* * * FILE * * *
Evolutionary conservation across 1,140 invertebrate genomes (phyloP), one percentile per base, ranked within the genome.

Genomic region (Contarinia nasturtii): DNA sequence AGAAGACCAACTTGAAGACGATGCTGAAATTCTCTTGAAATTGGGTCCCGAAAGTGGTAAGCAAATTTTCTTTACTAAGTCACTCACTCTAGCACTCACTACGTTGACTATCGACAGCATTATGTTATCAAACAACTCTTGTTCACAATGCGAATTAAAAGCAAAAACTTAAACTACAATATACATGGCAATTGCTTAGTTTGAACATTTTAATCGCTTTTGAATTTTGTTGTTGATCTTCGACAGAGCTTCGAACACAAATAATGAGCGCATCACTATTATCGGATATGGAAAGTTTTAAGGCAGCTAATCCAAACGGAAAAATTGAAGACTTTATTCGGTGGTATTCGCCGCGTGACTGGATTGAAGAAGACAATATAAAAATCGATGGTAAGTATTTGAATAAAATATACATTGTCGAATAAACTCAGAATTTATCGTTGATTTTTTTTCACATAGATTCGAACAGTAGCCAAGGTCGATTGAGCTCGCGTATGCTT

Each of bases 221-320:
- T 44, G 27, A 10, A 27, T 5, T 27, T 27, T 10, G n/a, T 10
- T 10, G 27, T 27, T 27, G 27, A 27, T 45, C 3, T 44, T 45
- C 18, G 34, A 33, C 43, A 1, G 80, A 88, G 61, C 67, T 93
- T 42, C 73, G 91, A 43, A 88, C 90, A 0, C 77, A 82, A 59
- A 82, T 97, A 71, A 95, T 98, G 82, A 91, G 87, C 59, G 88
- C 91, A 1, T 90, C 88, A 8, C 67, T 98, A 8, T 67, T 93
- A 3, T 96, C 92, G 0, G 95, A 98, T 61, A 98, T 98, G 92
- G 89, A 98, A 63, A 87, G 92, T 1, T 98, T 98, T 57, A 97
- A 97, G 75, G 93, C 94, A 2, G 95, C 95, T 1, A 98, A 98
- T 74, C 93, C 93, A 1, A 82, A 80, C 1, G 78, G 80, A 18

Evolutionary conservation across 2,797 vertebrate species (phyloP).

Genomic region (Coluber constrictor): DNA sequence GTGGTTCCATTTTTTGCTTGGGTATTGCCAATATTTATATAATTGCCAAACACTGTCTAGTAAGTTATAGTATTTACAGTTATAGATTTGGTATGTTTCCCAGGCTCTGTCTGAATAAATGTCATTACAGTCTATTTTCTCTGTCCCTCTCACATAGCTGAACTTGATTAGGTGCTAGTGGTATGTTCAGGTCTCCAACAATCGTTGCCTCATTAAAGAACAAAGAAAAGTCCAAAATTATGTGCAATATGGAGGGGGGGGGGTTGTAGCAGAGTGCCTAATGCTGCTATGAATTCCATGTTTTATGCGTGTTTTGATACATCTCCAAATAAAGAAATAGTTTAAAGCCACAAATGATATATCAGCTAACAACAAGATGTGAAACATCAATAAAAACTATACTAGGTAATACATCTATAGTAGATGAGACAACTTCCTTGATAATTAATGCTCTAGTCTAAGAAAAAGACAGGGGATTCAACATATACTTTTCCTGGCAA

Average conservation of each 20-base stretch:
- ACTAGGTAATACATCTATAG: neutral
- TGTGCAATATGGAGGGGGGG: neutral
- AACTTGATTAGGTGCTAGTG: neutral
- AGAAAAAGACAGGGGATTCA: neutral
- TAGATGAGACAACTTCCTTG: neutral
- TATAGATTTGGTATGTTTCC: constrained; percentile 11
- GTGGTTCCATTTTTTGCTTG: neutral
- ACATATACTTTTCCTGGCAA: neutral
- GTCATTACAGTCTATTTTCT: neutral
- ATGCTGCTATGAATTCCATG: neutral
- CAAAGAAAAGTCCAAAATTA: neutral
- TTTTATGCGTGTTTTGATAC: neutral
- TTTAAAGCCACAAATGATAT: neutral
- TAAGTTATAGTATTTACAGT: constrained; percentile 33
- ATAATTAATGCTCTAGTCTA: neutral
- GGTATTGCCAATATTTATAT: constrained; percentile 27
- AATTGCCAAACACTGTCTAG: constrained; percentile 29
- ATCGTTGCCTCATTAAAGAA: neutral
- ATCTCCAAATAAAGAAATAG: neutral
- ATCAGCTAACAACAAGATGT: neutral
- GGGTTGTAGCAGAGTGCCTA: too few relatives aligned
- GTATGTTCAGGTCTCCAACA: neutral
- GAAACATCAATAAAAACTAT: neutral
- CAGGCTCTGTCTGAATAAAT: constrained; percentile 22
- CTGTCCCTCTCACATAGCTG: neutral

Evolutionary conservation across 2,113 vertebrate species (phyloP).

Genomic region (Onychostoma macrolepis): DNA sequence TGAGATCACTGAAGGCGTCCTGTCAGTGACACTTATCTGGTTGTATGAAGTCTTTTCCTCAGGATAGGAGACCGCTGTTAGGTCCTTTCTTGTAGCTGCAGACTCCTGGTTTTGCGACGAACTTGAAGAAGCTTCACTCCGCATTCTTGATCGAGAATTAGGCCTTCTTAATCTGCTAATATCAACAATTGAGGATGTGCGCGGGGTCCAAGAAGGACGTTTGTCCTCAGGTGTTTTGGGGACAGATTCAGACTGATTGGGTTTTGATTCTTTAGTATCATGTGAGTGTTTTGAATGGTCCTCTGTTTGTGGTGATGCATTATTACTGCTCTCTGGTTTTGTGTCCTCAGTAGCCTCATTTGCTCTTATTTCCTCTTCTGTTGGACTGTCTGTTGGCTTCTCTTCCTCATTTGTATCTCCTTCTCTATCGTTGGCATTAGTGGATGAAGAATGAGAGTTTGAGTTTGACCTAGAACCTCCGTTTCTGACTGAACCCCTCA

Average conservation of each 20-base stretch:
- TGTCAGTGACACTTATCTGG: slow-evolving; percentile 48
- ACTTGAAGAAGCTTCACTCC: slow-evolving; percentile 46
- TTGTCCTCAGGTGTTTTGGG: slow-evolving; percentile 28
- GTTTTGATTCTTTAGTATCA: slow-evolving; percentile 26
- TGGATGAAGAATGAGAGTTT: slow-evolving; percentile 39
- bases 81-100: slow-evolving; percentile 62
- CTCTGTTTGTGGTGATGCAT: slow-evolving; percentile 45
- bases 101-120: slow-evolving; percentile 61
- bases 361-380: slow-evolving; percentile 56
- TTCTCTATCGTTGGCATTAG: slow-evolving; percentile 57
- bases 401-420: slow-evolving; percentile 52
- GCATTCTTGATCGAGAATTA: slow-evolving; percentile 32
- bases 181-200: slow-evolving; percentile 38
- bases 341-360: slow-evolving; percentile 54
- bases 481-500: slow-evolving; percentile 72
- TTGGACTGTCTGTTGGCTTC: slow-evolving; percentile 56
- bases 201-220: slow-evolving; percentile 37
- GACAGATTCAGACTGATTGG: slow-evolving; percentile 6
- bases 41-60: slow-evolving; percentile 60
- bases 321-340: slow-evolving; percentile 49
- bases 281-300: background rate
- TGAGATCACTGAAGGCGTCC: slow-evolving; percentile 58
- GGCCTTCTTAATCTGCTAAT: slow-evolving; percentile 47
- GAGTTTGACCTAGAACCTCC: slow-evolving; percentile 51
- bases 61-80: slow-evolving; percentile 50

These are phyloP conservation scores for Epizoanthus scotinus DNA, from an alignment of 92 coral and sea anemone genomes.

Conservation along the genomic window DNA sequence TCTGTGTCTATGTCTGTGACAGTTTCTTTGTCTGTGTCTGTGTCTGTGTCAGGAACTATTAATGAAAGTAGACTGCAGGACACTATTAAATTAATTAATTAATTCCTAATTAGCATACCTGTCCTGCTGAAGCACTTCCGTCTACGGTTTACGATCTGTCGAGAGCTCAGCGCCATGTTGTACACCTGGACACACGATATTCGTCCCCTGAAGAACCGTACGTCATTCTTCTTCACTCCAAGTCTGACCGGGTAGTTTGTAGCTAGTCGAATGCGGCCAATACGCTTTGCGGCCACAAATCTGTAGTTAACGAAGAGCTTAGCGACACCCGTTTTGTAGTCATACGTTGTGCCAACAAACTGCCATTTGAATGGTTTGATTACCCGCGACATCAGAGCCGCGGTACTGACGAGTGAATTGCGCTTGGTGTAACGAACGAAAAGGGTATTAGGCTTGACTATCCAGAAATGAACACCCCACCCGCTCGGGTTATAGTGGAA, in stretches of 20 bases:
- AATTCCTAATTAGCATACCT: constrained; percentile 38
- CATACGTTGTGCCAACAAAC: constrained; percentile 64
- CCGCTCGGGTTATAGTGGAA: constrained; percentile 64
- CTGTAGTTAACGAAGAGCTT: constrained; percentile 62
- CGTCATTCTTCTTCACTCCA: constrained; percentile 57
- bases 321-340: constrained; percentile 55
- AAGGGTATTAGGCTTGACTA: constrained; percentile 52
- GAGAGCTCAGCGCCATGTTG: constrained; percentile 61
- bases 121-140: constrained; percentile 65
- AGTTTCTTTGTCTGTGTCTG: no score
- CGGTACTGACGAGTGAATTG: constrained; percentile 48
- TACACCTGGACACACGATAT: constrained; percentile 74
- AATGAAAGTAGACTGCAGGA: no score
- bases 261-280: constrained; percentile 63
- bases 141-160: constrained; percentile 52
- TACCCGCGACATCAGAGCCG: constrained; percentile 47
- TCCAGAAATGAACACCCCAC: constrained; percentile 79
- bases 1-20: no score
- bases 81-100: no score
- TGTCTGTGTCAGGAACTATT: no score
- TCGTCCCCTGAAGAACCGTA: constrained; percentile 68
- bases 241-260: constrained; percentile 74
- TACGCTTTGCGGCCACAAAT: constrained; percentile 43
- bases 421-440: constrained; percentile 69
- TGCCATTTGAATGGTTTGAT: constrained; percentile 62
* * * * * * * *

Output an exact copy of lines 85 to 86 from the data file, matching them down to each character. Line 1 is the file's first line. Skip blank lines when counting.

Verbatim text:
- bases 261-280: constrained; percentile 63
- bases 141-160: constrained; percentile 52